Recently in blog development Category

Blocked on Blogging

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Recently, I completed a number of arrangements to have more attention on a few projects that I consider the most important work for my continued vocation. 

That includes attention to my web sites, where I’ll be investing renewed attention, and my blogs, which need revitalization.

Although I have begun, I notice I’m not blogging about it.

That’s especially true at nfoCentrale Status

I know what the problem is in that case.  Although that blog tracks my activities and captures techniques to be reapplied elsewhere, the blog is not great as a reference.  The categories are out of hand and the archives are difficult to browse.  Then I let the setup fall into neglect, so now it is even more work to revitalize.

I have a solution for that.  It takes effort.  I will capture the important how-to techniques in web subfolders (what I call folios) so that there is an easy way to catalog and maintain the procedures and important clippings in an useful-to-me organization that I can always have access to.  That access is on the site and on my mirror of the site and in my source-code control system and system backups.  These provide mutual backups.  (My commitment to have the site and the blog serve static pages is part of that assurance.)

Besides nfoCentrale Status and Spanner Wingnut, the only functioning blog for non-development purposes is Orcmid’s Live Hideout on WordPress.  That blog is a stop-gap, created when Windows Live blogs were discontinued, strictly as an interim location until I manage to revive the intended permanent locations for those posts.  That has been delayed for a very long time.

There’s more coming.  It will be interleaved with other activities.  The ant is moving the mountain, one grain of sand at a time.  The ant is very determined.

Wait, ANOTHER Blog?

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Well, yes and no. 

I’ve just become one of the authors for the newly-created Apache blog

As I write this, the blog’s main page is blank.  I didn’t intend to have it be that way any longer.

Today’s lesson: Never ever do initial creation, pondering, and linking of a blog post using a browser.   At some point, I will do some fat-fingered fumble that causes the in-progress post window to close and be lost forever.

I will now collect myself, pour another cup of coffee, and check to see what is going at Apache email lists (not necessarily in that order). 

Cooled down, I’ll  maybe take another shot at creating off-line text that I can paste into the browser-based blog editing window without mishap.  The Apache Software Foundation blogs are housed by Apache Roller.   I have no idea whether there is a way to use Windows Live Writer to author for it.  Absent that, I suspect plain old text editing (via jEdit in my case) will be sufficient.  That seems to be a common foundation for the various ways of producing content for Apache projects.  It has something to do with document-management of everything via Apache Subversion and oversight by viewing change-commit logs.  This is a serious dog-food operation, and I haven’t quite got the taste for it yet.  (And folks think Microsoft NIH is excessive!).  I’ve concluded that tool-crafters, and I’m one, are a dangerous breed.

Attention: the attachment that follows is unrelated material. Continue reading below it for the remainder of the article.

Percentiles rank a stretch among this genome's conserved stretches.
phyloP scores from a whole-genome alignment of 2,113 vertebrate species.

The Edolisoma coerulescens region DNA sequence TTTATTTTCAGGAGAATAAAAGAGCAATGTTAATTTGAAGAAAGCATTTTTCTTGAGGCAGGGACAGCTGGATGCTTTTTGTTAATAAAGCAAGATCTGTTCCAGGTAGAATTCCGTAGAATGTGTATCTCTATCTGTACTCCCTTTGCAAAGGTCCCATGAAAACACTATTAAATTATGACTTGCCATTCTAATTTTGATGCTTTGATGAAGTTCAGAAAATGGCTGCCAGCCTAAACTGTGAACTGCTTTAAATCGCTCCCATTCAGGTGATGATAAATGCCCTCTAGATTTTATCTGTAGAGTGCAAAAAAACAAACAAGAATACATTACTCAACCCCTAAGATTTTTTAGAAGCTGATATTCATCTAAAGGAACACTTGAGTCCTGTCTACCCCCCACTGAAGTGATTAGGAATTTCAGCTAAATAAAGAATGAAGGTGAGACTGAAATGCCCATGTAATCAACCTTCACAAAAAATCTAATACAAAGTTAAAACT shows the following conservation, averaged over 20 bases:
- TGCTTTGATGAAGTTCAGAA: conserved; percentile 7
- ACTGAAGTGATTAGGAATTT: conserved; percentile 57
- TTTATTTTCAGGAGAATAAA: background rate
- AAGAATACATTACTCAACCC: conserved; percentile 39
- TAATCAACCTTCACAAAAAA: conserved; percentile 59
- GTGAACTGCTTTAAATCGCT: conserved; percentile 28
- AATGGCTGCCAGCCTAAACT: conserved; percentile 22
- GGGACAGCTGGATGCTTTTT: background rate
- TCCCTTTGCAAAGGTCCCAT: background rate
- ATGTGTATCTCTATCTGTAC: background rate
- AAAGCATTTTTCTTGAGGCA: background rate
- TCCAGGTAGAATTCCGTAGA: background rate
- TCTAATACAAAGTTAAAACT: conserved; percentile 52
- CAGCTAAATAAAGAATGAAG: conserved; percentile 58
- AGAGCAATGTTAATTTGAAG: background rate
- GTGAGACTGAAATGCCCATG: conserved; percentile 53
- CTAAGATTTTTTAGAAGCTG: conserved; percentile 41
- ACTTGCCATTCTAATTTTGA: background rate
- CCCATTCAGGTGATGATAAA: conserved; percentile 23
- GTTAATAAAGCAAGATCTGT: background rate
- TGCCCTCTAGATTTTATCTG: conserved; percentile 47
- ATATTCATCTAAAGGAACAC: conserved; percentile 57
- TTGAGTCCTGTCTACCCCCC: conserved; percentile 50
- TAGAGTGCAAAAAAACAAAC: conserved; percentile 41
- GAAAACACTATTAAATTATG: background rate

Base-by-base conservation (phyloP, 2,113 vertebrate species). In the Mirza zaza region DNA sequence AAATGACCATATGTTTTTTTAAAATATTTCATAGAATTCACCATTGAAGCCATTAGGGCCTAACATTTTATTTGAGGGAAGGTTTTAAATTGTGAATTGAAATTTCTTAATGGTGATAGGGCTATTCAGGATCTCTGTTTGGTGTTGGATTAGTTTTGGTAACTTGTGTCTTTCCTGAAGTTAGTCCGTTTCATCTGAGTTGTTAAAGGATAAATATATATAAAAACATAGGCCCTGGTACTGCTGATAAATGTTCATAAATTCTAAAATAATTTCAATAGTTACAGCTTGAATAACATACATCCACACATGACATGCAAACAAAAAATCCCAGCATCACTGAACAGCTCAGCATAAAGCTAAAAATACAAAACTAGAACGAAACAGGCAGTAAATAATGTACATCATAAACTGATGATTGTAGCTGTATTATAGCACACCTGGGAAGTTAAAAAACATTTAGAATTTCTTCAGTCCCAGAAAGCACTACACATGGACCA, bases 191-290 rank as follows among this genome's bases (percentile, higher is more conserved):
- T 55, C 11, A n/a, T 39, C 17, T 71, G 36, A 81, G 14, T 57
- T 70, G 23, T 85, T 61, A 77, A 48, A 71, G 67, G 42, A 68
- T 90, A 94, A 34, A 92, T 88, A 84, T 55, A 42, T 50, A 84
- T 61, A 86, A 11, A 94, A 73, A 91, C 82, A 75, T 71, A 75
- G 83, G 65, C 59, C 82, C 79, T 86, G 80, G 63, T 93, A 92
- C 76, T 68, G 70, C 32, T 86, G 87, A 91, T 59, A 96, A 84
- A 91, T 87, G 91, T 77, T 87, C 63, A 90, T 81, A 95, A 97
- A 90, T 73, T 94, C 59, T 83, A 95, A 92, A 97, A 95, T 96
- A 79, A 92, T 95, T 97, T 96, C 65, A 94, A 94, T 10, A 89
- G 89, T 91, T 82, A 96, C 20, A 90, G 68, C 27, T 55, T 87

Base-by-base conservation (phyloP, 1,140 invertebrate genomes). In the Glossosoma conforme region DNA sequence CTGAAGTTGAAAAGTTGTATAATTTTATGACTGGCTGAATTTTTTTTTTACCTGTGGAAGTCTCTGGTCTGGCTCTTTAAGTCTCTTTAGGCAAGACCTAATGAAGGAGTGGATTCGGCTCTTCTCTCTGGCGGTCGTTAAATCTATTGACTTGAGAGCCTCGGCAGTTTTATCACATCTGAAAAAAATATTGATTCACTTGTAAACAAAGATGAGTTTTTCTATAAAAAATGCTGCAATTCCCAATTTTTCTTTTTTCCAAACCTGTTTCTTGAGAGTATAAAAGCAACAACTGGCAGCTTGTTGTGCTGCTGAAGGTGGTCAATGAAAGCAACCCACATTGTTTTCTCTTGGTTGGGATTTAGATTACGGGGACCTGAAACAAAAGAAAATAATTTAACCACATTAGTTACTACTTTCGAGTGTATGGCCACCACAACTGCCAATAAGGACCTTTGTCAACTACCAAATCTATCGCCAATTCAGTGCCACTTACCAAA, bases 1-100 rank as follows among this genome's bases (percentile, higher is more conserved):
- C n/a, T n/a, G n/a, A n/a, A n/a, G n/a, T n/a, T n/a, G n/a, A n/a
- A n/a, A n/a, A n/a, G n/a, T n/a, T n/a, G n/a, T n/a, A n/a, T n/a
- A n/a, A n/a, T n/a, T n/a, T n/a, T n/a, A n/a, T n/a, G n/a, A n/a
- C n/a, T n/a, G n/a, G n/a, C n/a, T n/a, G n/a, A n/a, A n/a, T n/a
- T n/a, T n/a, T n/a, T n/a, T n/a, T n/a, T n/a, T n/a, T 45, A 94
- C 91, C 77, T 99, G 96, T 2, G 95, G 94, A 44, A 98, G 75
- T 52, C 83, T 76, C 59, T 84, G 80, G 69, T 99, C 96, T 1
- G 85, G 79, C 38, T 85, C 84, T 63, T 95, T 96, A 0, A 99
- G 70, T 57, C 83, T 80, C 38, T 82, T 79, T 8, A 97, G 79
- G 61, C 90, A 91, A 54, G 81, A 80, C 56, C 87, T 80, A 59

So, When Will Orcmid Get the Lesson?

Now, I already know to author wiki articles this way.  But it seems that this lesson is one that I will need to relearn every time I think I have a new way of intruding myself into cyberspace.  (Don’t ask about Google+, that is just too confusing.)

Fortunately, I was gifted with this lesson in my first attempt and I didn’t lose too many of my beautifully-crafted paragraphs.  (Sob.)

PS: I don’t propose to blog about the soap-opera around ending up in the incubator at the Apache Software Foundation.  You can get a taste for that in the related articles, below.  I intend for that to be the final mention I will make of that.

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I just learned via Twitter that an update is coming to Windows Live Essentials 2011.  That impacts me the most with Windows Live Photo Gallery and Windows Live Writer

I’m not sure that I am going to like it.  I won’t know unless I try.  What will it fix?  What will it break.  Can I roll back if it doesn’t work for me. Ah, yes, the real question: CAN I ROLL BACK IF IT DOESN’T WORK FOR ME?